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'Lightning Returns: Final Fantasy XIII' Hands-On

NEW YORK — Despite fans' lukewarm reception to the "Final Fantasy XIII" franchise, developer Square Enix is determined to add more games to the series. "Lightning Returns" marks the third entry in the series, and although it does a lot of new and exciting things, advancing the story is still a bit of a chore.

Tom's Guide recently had a chance to go hands-on with "Lightning Returns" (which will debut on February 11, 2014 at $59.99 for the Xbox 360 and PlayStation 3) at a Square Enix event. Square Enix has redesigned the gameplay from the bottom up, but anyone turned off by wordy cutscenes and aimless narratives might want to think carefully before diving in.

Our demo began in a wide-open field, where Lightning, the pink-haired swordswoman who starred in the original "Final Fantasy XIII," had to search for Dr. Gyshal. This man was an expert on chocobos, the large, mountable yellow birds that have been a mainstay of the "Final Fantasy" series since its early days.

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In an extremely long, awkward conversation that took entirely too much time to convey some very simple information, Dr. Gyshal outlined Lightning's quest. He tasked her with finding the Angel of Valhalla, an elusive white chocobo that could help her fight against a mysterious, villainous force known as Chaos.

Although the graphics and voice acting were top-notch, the sheer length and monotony of every conversation prompted us to just skip past most of the dialogue.

The game improved considerably once Lightning set out into the vast, explorable world. Unlike "Final Fantasy XIII," which relied on very linear-level design, and "Final Fantasy XIII-2," which offered multiple paths that could get confusing, "Lightning Returns" features open areas where Lightning can roam freely, encountering enemies, friendly characters and treasure as she goes.

The Angel of Valhalla was marked on Lightning's map. As she made her way toward it, she stopped every now and then to trounce enemies in her path. Although both "Final Fantasy XIII" and "XIII-2" had good battle systems, they were very similar. "Lightning Returns" opts for something entirely different.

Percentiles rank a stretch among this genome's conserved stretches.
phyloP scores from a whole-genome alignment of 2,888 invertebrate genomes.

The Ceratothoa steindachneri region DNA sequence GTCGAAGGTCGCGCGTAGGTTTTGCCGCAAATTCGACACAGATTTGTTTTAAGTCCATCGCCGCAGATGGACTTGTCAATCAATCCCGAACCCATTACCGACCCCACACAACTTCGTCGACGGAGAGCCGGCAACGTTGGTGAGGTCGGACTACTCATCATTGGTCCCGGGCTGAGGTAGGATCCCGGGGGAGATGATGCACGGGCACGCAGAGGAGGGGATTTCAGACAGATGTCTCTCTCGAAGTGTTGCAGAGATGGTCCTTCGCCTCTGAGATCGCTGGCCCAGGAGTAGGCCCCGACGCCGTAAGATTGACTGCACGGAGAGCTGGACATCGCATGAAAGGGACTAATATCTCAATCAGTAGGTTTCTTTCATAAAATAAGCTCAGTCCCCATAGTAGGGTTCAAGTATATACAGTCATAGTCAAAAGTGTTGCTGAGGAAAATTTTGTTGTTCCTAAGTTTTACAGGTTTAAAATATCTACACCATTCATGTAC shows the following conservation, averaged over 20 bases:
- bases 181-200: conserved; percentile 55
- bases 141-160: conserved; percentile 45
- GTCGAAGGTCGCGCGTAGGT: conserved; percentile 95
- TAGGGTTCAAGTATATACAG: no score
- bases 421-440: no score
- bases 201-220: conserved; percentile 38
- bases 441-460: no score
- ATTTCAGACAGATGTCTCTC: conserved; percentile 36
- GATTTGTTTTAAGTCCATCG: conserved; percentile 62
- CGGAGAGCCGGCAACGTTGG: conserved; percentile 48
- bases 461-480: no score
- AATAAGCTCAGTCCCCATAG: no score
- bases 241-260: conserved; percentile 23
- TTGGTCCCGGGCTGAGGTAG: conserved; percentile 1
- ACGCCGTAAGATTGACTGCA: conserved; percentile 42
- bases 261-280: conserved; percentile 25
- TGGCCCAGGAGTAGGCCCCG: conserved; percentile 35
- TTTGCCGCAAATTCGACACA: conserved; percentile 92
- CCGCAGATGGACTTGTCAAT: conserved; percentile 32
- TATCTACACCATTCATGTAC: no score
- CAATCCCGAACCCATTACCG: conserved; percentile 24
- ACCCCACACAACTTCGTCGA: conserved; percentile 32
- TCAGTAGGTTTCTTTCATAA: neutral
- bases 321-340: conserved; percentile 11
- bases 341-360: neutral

Instead of having two other party members at her back, Lightning fights alone. This does not limit her options, however, thanks to the Schema system. In between battles, Lightning can obtain various weapons, armor and abilities, creating new Schemata templates. In the demo, Lightning utilized the Savior (quick elemental attacks), Dragoon (slow, powerful attacks) and L'Ange Noir (defense and healing) Schemata.

As an added bonus, each Schema gives Lightning a very different costume. Most are unnecessarily revealing, but anyone who wants fine control over how the game's protagonist looks should get a kick out of fine-tuning her appearance and abilities.

In battle, each Schema has access to four different abilities, which might include physical attacks, magical attacks and guard techniques, depending on your build. Each move depletes a certain amount of Lightning's stamina, but each Schema possesses an independent stamina bar. This means that once you exhaust your Savior Schema, for example, you can switch to Dragoon and let Savior recharge.

Battles are fast, furious and strategic. You'll need to figure out the right combination of physical and magical attacks to stagger your enemies — which lets you dish out massive damage. You'll also need to learn enemy attack patterns and guard or heal accordingly. Because Lightning has no party members to heal her, she needs to keep an eye on her own health.

After a long journey through verdant grasslands and crumbling ruins, Lightning found the Angel of Valhalla, but it was not alone: A fierce Chocobo Eater guarded it, leading to a boss fight with the huge creature. The Chocobo Eater was a much more difficult opponent to defeat than the wolves and slime creatures that Lightning had encountered up until this point, but the strategy was the same: attack and guard as needed, and then switch Schema to recharge.

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The gameplay in "Lightning Returns" is easily its strongest point, as the world is fun to explore and the battle system is riveting. Still, the gameplay in the first two "Final Fantasy XIII" games was good as well, and the titles still suffered from convoluted narratives and overlong cutscenes. "Lightning Returns" appears as though it will continue both trends.

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